In a word: Wow.
See Under: Love is a great, beautiful, terrible, difficult novel--as great and beautiful, in its way, as One Hundred Years of Solitude, but more difficult and terrible. This is my second reading of SUL, and I can state with confidence that you, no matter who you are, will not satisfactorily understand this book after a single reading. You will probably be impressed, intrigued, puzzled, maybe baffled, but you'll have to read it again before you can begin to fully appreciate its complexities. After two readings, I'm still attempting to understand it, still pondering the meanings of the White Room and Bruno's metamorphosis, still learning to 'hear' the novel's ironies and appreciate the implications of its unexpected (and hair-raising) black comedy. Granted, some of this difficulty may be self-inflicted, since I'm trying to interpret See Under: Love in a way that doesn't grasp at a pre-existing interpretive paradigm (psychological, social historical, structuralist (or post-), intertextual) and hold that paradigm up as the one and only key to Grossman's novel. Such keys have a nasty habit of turning into locks and trapping their users inside.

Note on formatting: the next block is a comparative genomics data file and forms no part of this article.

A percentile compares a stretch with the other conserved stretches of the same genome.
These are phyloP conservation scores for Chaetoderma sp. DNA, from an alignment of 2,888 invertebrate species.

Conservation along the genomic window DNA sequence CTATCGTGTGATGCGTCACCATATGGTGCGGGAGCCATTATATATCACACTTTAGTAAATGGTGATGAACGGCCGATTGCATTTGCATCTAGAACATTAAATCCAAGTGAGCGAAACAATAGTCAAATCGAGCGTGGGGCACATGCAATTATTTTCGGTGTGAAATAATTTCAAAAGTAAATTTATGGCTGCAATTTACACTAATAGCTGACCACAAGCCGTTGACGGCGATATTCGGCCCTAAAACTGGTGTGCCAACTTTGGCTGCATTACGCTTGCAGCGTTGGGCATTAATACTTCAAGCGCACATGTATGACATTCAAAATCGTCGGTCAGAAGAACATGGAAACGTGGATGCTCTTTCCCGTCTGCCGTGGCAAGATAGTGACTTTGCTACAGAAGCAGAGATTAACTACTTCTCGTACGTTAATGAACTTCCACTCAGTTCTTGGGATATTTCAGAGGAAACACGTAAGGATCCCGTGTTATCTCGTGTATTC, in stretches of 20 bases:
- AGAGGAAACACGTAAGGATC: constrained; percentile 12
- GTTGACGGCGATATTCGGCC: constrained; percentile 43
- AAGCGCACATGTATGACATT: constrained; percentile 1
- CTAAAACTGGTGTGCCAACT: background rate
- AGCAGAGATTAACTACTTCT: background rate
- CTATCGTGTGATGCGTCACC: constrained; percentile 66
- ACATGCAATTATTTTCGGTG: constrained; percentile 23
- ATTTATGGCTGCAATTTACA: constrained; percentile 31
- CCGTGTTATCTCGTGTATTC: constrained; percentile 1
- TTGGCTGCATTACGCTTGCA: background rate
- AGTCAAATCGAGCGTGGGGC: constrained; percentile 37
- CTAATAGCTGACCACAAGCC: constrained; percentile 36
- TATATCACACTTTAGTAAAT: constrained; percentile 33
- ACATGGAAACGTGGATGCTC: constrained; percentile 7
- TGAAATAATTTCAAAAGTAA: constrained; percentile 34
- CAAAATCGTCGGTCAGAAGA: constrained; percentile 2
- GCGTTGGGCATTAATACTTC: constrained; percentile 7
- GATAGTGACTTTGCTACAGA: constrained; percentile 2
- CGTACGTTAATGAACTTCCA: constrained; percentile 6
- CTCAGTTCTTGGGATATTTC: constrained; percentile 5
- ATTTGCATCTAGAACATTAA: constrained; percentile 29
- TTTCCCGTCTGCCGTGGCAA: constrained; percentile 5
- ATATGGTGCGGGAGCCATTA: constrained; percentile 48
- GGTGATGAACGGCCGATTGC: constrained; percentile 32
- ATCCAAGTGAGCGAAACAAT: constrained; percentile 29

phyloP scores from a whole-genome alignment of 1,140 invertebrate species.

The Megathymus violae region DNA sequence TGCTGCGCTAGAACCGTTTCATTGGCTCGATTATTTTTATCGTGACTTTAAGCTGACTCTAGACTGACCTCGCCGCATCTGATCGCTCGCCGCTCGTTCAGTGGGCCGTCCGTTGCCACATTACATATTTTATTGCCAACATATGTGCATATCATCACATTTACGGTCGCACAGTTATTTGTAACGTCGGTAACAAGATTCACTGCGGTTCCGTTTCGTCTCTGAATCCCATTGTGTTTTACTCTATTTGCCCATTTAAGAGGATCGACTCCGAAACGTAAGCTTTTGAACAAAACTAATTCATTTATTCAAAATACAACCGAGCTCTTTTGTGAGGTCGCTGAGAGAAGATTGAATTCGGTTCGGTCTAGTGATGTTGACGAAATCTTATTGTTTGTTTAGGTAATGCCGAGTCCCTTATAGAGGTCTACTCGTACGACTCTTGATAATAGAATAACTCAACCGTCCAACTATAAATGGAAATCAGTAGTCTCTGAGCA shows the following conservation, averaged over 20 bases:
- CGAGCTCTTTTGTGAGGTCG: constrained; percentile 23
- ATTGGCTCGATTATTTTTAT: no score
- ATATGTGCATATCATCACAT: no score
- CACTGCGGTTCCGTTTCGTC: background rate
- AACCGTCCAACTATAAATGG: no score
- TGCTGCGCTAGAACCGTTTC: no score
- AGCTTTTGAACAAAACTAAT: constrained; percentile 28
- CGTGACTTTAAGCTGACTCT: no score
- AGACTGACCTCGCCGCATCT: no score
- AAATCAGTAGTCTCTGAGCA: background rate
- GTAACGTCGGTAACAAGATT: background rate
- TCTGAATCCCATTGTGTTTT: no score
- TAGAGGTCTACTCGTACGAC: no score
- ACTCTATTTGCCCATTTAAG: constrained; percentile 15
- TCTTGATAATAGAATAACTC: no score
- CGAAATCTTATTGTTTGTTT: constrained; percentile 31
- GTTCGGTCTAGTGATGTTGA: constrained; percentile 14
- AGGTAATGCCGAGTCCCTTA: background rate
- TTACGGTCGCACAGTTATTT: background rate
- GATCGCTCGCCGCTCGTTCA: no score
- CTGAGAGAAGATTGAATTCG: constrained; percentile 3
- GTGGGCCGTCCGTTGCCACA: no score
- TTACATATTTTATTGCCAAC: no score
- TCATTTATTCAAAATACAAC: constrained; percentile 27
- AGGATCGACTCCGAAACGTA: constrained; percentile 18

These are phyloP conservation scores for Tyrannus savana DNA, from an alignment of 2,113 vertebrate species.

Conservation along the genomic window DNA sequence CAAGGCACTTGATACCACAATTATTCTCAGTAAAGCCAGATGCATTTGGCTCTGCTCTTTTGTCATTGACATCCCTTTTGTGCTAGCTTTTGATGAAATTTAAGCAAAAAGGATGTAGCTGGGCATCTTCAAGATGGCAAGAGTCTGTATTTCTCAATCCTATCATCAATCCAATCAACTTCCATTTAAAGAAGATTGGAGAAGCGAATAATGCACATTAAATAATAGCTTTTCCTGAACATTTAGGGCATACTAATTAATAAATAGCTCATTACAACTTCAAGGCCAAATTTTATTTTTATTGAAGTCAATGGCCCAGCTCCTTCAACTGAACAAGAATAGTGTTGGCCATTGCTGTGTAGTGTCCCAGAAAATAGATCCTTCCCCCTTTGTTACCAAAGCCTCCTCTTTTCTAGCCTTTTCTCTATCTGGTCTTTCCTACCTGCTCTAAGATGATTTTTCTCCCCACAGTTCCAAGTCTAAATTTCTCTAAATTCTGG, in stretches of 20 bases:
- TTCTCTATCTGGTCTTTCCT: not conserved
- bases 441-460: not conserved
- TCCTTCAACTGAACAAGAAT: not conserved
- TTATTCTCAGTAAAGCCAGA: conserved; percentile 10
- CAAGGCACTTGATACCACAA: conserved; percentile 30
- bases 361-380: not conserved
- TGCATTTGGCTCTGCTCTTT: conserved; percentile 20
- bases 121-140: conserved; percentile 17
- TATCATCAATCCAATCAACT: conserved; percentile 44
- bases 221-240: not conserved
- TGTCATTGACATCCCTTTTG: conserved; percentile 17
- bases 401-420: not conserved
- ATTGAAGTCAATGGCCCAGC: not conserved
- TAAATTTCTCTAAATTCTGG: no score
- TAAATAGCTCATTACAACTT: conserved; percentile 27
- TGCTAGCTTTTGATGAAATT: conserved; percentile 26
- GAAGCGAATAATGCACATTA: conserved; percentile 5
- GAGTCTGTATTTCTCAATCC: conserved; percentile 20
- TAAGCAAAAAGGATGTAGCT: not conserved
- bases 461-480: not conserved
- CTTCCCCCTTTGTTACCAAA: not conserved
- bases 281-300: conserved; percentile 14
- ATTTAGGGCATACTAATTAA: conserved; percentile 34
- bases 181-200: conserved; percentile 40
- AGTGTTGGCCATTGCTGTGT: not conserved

One way to understand See Under: Love is to consider the tension between form and content as this tension increases past the breaking point over the course of the novel's formal metamorphoses. The book is constructed around four separate attempts by the fictional Israeli writer Shlomo Efraim "Momik" Neuman (1950- ), the son of Holocaust survivors, to represent a genocidal reality that he can only know at second-hand. He attempts, in the face of the silences and selective memorializations of his society, to authentically imagine the Holocaust. His efforts are foredoomed (it's a problem of imagining the unimaginable), but the shapes of his four failures constitute the heart (or hearts) of Grossman's novel. The first section, "Momik,"
[At this point in my typing, my six year-old Dell laptop finally gave up the ghost and descended to Dell Hell, where there is much beeping and gnashing of motherboards. I now resume five days later on my new Toshiba:]